Editors were gnashing tenses and teeth over coffee at Victoria’s Ogden Point Coffee on Saturday morning. We sat in front of the fireplace, looking at a stunning view of the Strait of Georgia, where ships and sailboats drifted by, speaking peaceful dreams.

However, at the table of ten or so (10 if you are following news-style), we testily tossed around opinions concerning the right spelling of dreamt or dreamed, learnt or learned, burned or burnt. Miss Robson, my sweet young teacher in Grade Two, taught the class to write learnt and all its irregular siblings with a t at the end. After all, she was straight from England. Canada was still a member of the Commonwealth, and British English was the language of the aspirational.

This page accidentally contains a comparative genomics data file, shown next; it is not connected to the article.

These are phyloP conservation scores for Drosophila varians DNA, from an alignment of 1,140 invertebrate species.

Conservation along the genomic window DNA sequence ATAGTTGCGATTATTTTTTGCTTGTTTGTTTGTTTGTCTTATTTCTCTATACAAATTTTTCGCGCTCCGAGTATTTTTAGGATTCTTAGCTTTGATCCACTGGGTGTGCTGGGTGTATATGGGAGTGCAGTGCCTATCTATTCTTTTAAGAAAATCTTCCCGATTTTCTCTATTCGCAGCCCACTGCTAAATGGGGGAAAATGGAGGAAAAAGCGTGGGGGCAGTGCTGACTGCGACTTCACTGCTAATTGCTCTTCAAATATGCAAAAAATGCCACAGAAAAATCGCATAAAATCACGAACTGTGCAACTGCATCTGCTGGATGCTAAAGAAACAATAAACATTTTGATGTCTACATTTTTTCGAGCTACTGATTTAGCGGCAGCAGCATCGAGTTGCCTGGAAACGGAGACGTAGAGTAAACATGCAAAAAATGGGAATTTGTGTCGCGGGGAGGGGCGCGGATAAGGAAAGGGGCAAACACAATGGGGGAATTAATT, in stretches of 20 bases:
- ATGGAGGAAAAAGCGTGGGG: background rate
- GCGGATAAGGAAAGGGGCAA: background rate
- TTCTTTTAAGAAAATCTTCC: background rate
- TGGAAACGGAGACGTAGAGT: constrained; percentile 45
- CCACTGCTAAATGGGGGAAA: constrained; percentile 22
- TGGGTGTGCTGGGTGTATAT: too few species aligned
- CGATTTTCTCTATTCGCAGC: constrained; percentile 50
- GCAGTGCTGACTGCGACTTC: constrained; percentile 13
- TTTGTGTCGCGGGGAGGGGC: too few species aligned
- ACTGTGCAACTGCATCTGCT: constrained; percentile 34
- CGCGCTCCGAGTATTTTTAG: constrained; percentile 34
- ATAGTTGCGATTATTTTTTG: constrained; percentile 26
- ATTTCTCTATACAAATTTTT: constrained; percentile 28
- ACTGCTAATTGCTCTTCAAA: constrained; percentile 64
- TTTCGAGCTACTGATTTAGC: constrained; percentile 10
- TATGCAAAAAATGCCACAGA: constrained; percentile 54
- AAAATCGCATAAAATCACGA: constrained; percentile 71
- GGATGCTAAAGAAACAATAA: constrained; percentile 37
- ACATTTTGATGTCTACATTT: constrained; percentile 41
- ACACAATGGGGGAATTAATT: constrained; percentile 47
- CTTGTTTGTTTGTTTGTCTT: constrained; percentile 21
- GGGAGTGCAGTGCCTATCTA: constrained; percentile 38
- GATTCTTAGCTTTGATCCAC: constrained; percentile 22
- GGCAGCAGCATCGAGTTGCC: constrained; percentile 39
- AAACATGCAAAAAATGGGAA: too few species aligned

Some of our editors’ group have only worked in Canada; some only in North America; some in several English-speaking countries. One, usually too busy to show up, has written and edited pieces for more than 40 countries! My own English has been shaped by journalism school and work in both the U.S. and Canada.

You better believe that opinions at this group sometimes differ on the fine points of English, such as irregular verbs. We were all educated at different times and places. Political, colonial, hierarchical, emotional and financial currents sent (Note: not sended) the discussion in powerful directions. Over t‘s! Better to save those deconstructions for another venue than friendly collegial coffee.

A couple of days later, editor Ruth Bahri (British origin) followed up by sending our PEAVI listserv a couple of useful links. She suggests Grammar Girl and Google Ngram, noting the latter helps differentiate between US and British usage. Charmingly, she added the words we each long to be able to say:

I was right! I always have to have the last word!

Each word, each action, we speak our own past, our own dream-time.